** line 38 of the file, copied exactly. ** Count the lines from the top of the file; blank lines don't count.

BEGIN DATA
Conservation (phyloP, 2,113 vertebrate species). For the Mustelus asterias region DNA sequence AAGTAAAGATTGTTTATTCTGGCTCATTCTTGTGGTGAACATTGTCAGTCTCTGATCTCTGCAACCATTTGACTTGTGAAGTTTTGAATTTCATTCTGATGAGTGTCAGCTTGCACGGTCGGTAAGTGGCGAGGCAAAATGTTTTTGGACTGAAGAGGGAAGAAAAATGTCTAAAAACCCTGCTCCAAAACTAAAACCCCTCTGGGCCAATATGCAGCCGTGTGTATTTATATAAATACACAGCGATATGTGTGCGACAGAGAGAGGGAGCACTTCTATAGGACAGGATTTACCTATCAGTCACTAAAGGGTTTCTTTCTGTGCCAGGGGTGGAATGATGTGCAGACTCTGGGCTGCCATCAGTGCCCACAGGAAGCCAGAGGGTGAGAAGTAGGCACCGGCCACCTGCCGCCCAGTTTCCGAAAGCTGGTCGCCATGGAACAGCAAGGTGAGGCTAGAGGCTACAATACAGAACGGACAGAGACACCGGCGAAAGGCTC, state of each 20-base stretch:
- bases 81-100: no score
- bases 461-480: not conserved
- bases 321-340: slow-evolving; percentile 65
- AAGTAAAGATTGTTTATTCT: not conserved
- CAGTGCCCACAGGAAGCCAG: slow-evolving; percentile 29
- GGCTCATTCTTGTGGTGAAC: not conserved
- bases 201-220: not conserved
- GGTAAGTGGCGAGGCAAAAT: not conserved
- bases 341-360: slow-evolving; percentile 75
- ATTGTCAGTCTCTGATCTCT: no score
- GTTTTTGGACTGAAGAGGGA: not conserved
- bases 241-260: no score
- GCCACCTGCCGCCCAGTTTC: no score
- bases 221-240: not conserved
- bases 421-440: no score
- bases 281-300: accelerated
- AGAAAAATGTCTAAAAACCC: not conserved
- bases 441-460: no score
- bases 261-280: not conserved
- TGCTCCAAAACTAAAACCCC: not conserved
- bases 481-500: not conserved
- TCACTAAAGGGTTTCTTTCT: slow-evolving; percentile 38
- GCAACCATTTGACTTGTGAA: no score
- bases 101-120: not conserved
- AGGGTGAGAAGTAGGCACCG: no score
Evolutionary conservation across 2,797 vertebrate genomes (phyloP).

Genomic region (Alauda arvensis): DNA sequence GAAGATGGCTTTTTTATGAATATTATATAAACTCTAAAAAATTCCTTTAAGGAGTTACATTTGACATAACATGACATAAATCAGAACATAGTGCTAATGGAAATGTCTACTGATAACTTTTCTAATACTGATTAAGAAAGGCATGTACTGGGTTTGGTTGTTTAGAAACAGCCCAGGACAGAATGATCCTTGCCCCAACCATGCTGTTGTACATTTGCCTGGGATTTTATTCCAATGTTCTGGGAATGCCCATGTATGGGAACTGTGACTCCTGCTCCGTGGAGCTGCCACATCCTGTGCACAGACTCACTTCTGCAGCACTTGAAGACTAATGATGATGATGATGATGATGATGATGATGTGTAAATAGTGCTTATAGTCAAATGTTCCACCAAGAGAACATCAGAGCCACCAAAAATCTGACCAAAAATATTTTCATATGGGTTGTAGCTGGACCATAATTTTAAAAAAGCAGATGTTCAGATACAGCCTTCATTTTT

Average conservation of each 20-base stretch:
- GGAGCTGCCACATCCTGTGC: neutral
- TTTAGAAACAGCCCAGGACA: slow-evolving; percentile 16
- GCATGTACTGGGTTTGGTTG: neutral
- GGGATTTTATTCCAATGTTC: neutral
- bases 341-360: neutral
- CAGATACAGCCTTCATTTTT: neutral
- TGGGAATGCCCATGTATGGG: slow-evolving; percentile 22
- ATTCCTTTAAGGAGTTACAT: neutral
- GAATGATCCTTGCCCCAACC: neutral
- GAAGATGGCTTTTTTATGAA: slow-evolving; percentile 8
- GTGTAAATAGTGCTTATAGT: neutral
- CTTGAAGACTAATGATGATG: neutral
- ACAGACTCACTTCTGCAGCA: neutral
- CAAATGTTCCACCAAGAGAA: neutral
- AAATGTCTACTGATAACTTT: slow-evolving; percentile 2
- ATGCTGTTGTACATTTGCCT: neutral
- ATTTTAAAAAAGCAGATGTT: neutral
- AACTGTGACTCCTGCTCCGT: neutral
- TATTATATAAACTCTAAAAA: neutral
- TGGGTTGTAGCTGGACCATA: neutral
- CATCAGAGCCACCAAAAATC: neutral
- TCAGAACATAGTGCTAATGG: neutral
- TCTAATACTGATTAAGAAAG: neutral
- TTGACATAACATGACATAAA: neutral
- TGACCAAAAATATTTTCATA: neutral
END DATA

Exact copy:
- GAATGATCCTTGCCCCAACC: neutral